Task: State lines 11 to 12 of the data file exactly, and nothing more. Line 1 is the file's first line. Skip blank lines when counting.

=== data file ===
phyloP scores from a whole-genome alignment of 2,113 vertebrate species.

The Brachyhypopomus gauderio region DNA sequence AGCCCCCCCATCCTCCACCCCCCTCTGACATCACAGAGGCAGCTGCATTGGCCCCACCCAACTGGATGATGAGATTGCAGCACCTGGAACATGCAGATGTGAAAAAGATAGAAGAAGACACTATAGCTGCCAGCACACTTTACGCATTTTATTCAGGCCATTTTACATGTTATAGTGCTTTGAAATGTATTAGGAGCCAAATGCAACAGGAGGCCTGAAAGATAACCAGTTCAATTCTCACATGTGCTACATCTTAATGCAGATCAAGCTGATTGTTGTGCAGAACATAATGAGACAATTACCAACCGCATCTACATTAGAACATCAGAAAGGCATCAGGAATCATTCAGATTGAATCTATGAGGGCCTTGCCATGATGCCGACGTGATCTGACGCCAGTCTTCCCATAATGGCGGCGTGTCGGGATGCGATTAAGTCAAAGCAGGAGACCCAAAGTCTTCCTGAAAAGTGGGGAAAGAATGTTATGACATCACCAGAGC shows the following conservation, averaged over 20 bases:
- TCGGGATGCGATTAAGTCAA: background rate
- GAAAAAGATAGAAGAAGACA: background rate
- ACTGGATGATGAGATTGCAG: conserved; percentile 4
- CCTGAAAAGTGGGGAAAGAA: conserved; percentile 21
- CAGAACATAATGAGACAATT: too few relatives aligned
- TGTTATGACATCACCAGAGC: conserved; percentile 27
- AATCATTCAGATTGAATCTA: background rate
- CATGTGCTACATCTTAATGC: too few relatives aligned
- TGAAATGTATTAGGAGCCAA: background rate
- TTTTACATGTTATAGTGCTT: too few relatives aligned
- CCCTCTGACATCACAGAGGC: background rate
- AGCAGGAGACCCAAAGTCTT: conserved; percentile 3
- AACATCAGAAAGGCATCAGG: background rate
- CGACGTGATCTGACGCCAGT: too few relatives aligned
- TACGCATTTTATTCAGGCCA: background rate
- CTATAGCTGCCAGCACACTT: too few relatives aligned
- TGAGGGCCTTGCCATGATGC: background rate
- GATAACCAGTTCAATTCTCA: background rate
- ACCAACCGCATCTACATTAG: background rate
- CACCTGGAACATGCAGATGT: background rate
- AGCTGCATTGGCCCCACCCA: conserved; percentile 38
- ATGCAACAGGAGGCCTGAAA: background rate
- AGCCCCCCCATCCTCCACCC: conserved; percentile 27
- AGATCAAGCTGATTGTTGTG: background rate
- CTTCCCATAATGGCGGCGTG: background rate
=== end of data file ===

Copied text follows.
- TGAAATGTATTAGGAGCCAA: background rate
- TTTTACATGTTATAGTGCTT: too few relatives aligned